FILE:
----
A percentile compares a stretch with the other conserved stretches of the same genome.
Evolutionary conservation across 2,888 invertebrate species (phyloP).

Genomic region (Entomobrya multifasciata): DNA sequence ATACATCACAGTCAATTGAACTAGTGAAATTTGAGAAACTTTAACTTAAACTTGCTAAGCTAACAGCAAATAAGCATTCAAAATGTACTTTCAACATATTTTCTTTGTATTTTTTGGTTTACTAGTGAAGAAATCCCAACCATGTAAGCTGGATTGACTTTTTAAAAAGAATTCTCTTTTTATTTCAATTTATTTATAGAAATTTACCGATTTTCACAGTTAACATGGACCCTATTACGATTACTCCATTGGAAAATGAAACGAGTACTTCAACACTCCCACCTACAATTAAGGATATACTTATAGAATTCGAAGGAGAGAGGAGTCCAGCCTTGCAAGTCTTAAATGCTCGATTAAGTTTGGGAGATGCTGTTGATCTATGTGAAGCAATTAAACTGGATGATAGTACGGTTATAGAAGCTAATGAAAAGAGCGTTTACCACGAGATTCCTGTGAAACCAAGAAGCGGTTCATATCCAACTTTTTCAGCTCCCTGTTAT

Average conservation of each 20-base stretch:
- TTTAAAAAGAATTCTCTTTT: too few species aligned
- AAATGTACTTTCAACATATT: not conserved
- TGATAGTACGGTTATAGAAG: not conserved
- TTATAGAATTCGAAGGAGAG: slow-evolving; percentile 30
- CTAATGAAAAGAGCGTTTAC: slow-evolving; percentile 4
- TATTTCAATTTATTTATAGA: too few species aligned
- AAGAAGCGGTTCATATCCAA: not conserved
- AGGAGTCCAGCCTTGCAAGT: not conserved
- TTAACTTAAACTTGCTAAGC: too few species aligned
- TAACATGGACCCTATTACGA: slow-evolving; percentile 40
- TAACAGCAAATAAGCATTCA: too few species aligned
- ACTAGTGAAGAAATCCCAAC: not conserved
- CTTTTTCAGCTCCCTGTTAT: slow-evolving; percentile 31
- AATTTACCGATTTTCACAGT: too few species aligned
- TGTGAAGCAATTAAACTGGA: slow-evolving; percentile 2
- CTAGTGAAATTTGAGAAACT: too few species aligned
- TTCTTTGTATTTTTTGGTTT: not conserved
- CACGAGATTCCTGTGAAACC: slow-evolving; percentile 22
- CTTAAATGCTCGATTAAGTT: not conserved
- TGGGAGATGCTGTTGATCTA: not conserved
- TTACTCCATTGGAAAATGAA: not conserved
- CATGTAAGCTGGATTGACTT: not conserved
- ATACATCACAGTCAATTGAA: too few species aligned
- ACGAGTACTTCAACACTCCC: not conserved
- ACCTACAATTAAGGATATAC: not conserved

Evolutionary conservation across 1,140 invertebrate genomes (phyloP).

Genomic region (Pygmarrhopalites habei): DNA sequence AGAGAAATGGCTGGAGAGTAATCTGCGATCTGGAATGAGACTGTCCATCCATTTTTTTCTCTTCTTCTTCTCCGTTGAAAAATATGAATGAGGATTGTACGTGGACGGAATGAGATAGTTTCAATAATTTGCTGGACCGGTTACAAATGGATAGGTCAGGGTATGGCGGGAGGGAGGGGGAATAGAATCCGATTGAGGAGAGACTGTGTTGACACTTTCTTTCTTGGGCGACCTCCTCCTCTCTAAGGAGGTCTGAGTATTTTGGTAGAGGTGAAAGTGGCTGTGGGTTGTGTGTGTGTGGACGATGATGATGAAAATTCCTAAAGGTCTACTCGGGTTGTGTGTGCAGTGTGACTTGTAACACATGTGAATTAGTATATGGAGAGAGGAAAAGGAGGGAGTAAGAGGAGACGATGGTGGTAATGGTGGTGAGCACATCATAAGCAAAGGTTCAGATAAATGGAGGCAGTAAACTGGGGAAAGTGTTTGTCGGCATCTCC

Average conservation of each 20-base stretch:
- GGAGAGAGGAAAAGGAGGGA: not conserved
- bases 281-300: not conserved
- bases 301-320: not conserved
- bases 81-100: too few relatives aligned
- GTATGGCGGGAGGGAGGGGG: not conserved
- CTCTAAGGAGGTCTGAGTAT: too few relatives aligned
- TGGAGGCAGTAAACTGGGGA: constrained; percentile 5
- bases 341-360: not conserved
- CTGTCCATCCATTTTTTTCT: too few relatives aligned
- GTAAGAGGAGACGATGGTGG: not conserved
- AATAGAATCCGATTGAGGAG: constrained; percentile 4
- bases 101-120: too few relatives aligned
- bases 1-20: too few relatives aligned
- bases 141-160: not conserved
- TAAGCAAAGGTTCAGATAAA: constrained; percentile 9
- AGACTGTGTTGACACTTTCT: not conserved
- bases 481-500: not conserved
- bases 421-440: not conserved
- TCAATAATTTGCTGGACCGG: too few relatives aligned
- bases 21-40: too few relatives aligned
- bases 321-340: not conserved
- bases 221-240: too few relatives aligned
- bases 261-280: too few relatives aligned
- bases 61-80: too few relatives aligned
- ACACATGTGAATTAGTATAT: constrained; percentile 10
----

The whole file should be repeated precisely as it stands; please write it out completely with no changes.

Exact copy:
A percentile compares a stretch with the other conserved stretches of the same genome.
Evolutionary conservation across 2,888 invertebrate species (phyloP).

Genomic region (Entomobrya multifasciata): DNA sequence ATACATCACAGTCAATTGAACTAGTGAAATTTGAGAAACTTTAACTTAAACTTGCTAAGCTAACAGCAAATAAGCATTCAAAATGTACTTTCAACATATTTTCTTTGTATTTTTTGGTTTACTAGTGAAGAAATCCCAACCATGTAAGCTGGATTGACTTTTTAAAAAGAATTCTCTTTTTATTTCAATTTATTTATAGAAATTTACCGATTTTCACAGTTAACATGGACCCTATTACGATTACTCCATTGGAAAATGAAACGAGTACTTCAACACTCCCACCTACAATTAAGGATATACTTATAGAATTCGAAGGAGAGAGGAGTCCAGCCTTGCAAGTCTTAAATGCTCGATTAAGTTTGGGAGATGCTGTTGATCTATGTGAAGCAATTAAACTGGATGATAGTACGGTTATAGAAGCTAATGAAAAGAGCGTTTACCACGAGATTCCTGTGAAACCAAGAAGCGGTTCATATCCAACTTTTTCAGCTCCCTGTTAT

Average conservation of each 20-base stretch:
- TTTAAAAAGAATTCTCTTTT: too few species aligned
- AAATGTACTTTCAACATATT: not conserved
- TGATAGTACGGTTATAGAAG: not conserved
- TTATAGAATTCGAAGGAGAG: slow-evolving; percentile 30
- CTAATGAAAAGAGCGTTTAC: slow-evolving; percentile 4
- TATTTCAATTTATTTATAGA: too few species aligned
- AAGAAGCGGTTCATATCCAA: not conserved
- AGGAGTCCAGCCTTGCAAGT: not conserved
- TTAACTTAAACTTGCTAAGC: too few species aligned
- TAACATGGACCCTATTACGA: slow-evolving; percentile 40
- TAACAGCAAATAAGCATTCA: too few species aligned
- ACTAGTGAAGAAATCCCAAC: not conserved
- CTTTTTCAGCTCCCTGTTAT: slow-evolving; percentile 31
- AATTTACCGATTTTCACAGT: too few species aligned
- TGTGAAGCAATTAAACTGGA: slow-evolving; percentile 2
- CTAGTGAAATTTGAGAAACT: too few species aligned
- TTCTTTGTATTTTTTGGTTT: not conserved
- CACGAGATTCCTGTGAAACC: slow-evolving; percentile 22
- CTTAAATGCTCGATTAAGTT: not conserved
- TGGGAGATGCTGTTGATCTA: not conserved
- TTACTCCATTGGAAAATGAA: not conserved
- CATGTAAGCTGGATTGACTT: not conserved
- ATACATCACAGTCAATTGAA: too few species aligned
- ACGAGTACTTCAACACTCCC: not conserved
- ACCTACAATTAAGGATATAC: not conserved

Evolutionary conservation across 1,140 invertebrate genomes (phyloP).

Genomic region (Pygmarrhopalites habei): DNA sequence AGAGAAATGGCTGGAGAGTAATCTGCGATCTGGAATGAGACTGTCCATCCATTTTTTTCTCTTCTTCTTCTCCGTTGAAAAATATGAATGAGGATTGTACGTGGACGGAATGAGATAGTTTCAATAATTTGCTGGACCGGTTACAAATGGATAGGTCAGGGTATGGCGGGAGGGAGGGGGAATAGAATCCGATTGAGGAGAGACTGTGTTGACACTTTCTTTCTTGGGCGACCTCCTCCTCTCTAAGGAGGTCTGAGTATTTTGGTAGAGGTGAAAGTGGCTGTGGGTTGTGTGTGTGTGGACGATGATGATGAAAATTCCTAAAGGTCTACTCGGGTTGTGTGTGCAGTGTGACTTGTAACACATGTGAATTAGTATATGGAGAGAGGAAAAGGAGGGAGTAAGAGGAGACGATGGTGGTAATGGTGGTGAGCACATCATAAGCAAAGGTTCAGATAAATGGAGGCAGTAAACTGGGGAAAGTGTTTGTCGGCATCTCC

Average conservation of each 20-base stretch:
- GGAGAGAGGAAAAGGAGGGA: not conserved
- bases 281-300: not conserved
- bases 301-320: not conserved
- bases 81-100: too few relatives aligned
- GTATGGCGGGAGGGAGGGGG: not conserved
- CTCTAAGGAGGTCTGAGTAT: too few relatives aligned
- TGGAGGCAGTAAACTGGGGA: constrained; percentile 5
- bases 341-360: not conserved
- CTGTCCATCCATTTTTTTCT: too few relatives aligned
- GTAAGAGGAGACGATGGTGG: not conserved
- AATAGAATCCGATTGAGGAG: constrained; percentile 4
- bases 101-120: too few relatives aligned
- bases 1-20: too few relatives aligned
- bases 141-160: not conserved
- TAAGCAAAGGTTCAGATAAA: constrained; percentile 9
- AGACTGTGTTGACACTTTCT: not conserved
- bases 481-500: not conserved
- bases 421-440: not conserved
- TCAATAATTTGCTGGACCGG: too few relatives aligned
- bases 21-40: too few relatives aligned
- bases 321-340: not conserved
- bases 221-240: too few relatives aligned
- bases 261-280: too few relatives aligned
- bases 61-80: too few relatives aligned
- ACACATGTGAATTAGTATAT: constrained; percentile 10